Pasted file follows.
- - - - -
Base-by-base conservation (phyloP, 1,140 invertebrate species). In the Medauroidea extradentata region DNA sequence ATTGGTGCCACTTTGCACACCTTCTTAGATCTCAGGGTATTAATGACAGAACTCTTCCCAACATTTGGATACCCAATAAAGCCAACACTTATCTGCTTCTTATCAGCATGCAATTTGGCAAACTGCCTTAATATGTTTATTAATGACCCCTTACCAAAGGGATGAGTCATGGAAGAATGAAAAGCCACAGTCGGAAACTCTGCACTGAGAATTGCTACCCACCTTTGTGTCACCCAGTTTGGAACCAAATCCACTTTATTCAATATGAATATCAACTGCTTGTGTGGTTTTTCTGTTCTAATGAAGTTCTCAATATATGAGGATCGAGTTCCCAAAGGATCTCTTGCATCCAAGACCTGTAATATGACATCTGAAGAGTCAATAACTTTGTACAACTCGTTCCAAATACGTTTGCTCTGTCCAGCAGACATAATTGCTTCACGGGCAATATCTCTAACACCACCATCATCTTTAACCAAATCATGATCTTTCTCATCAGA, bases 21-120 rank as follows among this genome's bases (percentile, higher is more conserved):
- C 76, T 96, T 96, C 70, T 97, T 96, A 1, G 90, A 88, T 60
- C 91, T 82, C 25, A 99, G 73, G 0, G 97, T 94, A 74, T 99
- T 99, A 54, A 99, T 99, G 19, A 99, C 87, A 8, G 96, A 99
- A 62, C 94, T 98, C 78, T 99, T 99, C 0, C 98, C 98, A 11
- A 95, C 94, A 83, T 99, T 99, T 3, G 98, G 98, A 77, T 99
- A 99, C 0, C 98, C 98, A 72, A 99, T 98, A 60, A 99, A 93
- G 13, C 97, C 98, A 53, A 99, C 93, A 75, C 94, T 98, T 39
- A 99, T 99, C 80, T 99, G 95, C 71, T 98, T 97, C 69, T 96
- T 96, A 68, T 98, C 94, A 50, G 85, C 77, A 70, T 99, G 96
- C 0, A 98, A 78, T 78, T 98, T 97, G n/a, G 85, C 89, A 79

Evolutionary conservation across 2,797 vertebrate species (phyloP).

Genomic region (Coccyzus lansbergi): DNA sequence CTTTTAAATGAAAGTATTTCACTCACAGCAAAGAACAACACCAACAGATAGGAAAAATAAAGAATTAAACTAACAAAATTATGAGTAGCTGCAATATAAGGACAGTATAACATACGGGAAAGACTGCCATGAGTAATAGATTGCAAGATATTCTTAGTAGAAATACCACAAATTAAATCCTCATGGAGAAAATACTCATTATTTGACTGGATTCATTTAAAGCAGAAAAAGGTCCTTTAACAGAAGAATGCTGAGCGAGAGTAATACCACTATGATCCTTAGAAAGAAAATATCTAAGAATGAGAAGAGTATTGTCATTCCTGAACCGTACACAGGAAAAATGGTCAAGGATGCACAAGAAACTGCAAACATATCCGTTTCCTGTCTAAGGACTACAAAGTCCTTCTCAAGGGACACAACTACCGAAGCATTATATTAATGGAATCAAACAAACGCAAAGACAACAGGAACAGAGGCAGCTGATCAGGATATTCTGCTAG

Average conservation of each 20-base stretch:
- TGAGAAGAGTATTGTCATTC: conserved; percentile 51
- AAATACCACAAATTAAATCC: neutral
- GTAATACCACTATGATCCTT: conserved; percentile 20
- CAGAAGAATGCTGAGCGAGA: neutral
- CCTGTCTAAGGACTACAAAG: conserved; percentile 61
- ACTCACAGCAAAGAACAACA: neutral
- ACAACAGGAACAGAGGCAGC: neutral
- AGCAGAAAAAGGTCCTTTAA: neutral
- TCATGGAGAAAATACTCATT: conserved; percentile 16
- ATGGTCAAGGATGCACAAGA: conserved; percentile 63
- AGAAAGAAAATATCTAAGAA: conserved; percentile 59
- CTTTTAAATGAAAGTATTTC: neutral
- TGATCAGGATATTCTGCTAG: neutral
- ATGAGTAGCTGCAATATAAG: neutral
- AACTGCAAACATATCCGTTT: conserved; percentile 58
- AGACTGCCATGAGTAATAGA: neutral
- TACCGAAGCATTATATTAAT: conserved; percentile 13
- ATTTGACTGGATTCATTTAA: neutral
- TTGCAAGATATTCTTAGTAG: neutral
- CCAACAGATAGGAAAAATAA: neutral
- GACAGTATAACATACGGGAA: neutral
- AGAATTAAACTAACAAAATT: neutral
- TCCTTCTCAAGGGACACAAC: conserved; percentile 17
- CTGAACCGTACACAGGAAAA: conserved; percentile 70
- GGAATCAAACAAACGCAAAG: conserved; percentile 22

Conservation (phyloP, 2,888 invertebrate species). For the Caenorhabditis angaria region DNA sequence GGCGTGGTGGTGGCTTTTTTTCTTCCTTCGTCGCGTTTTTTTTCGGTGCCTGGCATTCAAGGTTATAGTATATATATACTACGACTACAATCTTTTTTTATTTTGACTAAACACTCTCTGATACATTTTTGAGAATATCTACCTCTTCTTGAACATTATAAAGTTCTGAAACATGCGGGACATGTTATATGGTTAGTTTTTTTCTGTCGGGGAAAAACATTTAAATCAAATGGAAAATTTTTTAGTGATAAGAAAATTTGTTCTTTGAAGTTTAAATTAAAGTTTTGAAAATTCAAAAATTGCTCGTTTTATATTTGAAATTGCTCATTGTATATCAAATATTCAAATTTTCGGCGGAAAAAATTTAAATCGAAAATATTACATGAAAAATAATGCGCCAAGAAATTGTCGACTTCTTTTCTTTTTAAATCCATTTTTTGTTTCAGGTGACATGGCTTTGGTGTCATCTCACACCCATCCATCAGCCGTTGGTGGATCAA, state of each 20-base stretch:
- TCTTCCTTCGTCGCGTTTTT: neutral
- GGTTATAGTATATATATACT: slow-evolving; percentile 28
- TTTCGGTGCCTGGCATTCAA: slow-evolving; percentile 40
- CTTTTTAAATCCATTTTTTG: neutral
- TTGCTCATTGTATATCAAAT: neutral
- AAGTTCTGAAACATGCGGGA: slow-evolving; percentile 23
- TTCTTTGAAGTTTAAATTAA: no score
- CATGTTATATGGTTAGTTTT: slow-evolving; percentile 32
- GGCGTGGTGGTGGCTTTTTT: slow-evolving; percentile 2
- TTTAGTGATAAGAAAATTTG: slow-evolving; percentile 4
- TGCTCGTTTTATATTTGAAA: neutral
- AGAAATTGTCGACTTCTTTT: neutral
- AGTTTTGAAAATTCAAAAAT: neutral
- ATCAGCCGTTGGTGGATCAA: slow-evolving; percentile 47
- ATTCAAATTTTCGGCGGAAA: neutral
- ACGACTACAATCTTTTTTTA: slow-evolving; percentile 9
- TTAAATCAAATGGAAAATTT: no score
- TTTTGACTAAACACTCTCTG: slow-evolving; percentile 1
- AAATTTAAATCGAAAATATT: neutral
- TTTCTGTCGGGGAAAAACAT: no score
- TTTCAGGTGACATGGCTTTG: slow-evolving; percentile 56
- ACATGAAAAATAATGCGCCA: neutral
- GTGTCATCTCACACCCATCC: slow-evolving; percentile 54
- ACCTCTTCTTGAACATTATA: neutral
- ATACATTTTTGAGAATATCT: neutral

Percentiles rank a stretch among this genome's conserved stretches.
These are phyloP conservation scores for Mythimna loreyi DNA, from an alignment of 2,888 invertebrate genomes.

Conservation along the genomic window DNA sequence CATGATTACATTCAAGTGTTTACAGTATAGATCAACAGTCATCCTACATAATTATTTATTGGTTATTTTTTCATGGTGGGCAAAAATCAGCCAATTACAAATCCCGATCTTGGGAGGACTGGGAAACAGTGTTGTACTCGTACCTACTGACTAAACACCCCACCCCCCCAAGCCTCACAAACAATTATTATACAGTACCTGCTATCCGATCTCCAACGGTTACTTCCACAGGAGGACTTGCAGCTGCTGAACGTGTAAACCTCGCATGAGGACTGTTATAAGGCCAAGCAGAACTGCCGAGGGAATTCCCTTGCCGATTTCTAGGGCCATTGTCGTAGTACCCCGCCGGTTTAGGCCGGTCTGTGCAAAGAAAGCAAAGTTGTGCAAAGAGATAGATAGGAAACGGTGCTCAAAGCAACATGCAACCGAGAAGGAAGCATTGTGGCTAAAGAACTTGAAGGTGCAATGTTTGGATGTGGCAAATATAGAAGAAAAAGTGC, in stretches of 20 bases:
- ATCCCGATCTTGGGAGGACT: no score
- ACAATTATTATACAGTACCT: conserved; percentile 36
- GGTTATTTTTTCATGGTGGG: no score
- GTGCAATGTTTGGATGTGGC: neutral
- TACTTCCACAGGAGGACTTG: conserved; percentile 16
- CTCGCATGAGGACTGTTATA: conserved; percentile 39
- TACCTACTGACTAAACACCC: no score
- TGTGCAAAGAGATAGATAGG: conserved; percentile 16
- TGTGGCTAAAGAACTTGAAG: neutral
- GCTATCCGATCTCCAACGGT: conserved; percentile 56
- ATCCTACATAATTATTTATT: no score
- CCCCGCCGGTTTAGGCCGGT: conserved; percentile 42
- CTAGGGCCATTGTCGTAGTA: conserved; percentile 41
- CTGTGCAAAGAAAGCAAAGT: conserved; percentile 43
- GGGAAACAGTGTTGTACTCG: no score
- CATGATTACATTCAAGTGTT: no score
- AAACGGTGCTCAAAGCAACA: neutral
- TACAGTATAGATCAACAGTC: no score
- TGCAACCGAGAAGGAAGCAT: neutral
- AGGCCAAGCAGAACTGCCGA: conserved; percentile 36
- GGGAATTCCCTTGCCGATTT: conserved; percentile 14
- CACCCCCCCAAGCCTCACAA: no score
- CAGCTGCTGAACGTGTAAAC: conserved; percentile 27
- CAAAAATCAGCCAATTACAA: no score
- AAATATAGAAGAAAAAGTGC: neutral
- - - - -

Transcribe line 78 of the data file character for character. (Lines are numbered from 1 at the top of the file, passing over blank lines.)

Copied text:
- GCTATCCGATCTCCAACGGT: conserved; percentile 56